Toddler temper tantrums are a thing of legend as all parents of 2-year-old boys know. And not getting up in the morning is one of the most challenging of their behavioral quirks as they interfere with your morning routine and can make you late for work. Dealing with these issues requires a lot of patience, clever motivation, and perhaps even a rearrangement of your going to bed routine.
3 Tips on How to Get a Toddler Out of Bed in the Morning
1. Find the root of the problem
The majority of issues with getting your child out of bed are caused either by their emotional outbursts or by the boy being genuinely too tired to rise. Your primary task is to determine if your child gets enough sleep.
According to NHS, toddlers should get 11 and a half hours of sleep at night and a daytime nap of an hour and a half. However, WebMD and many other sources claim that toddlers require up to 14 hours of sleep a day. At this age one 1-2 hour nap is the standard, so do some simple calculations to understand whether your kid is getting the sleep they need.
Don’t forget to consider issues like night terrors or other problems that can prevent the child from sleeping soundly. If your son doesn’t have such problems and is in good health, the problem is most likely caused by behavioral issues, most often it’s an attention seeking thing.
2. Be calm and don’t waver
Learning not to react in anger to child’s tantrums and take a breath is one of the basic parenting tips for a 2-year-old boy. This skill will be most important when dealing with a child who doesn’t want to wake up in the morning.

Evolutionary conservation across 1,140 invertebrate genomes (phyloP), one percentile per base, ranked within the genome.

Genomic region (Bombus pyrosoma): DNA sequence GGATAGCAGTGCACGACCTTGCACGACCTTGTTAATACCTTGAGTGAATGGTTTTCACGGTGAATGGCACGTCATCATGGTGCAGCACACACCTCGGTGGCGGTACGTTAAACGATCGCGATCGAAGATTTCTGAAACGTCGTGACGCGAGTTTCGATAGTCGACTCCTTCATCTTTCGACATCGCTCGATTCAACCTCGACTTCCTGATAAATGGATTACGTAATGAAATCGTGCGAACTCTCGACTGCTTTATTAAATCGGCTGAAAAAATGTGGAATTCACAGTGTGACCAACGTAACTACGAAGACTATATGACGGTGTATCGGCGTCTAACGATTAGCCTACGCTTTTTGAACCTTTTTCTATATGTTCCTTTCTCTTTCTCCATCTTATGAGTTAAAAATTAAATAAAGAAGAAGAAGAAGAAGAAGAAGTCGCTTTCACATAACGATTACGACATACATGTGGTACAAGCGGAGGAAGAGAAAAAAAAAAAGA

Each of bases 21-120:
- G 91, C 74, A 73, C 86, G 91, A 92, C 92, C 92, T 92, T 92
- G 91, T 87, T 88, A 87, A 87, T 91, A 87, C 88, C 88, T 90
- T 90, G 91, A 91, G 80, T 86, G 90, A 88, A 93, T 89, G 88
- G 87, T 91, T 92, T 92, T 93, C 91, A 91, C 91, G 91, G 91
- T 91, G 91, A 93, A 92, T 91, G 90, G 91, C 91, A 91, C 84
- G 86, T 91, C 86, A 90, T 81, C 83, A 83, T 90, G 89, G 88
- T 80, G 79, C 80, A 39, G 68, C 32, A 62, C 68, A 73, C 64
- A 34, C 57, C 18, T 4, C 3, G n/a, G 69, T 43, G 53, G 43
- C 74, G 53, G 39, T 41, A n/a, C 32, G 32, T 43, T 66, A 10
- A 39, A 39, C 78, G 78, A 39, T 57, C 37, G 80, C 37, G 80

What you need to do is to stay calm and follow your morning routine paying no attention to the pleas of ‘5 more minutes!’ and the like. Simply take the child out of the crib and proceed to the bathroom.
3. Motivate the kid to get out of bed
Consider offering some incentives that will help you get a toddler out of bed faster. You can combine this with an educational lesson on using the clock. Have an electric clock within your child’s line of sight and explain that they will get a treat if they are at a breakfast table by the time certain numbers appear. For example, you can use watching an episode of their favorite cartoon as a treat and explain that if he isn’t up when you say, he won’t have the time to watch the cartoon.
It’s very important to use treats as a short-time measure and last resort only. While motivating your kid is good, getting them into a habit of getting treats is not good. That’s why you should use the healthiest and ‘non-treaty’ treats you can think of, like a walk in the park, educational show, etc. You should also slowly withdraw this kind of motivation so your kid gets used to getting up on their own.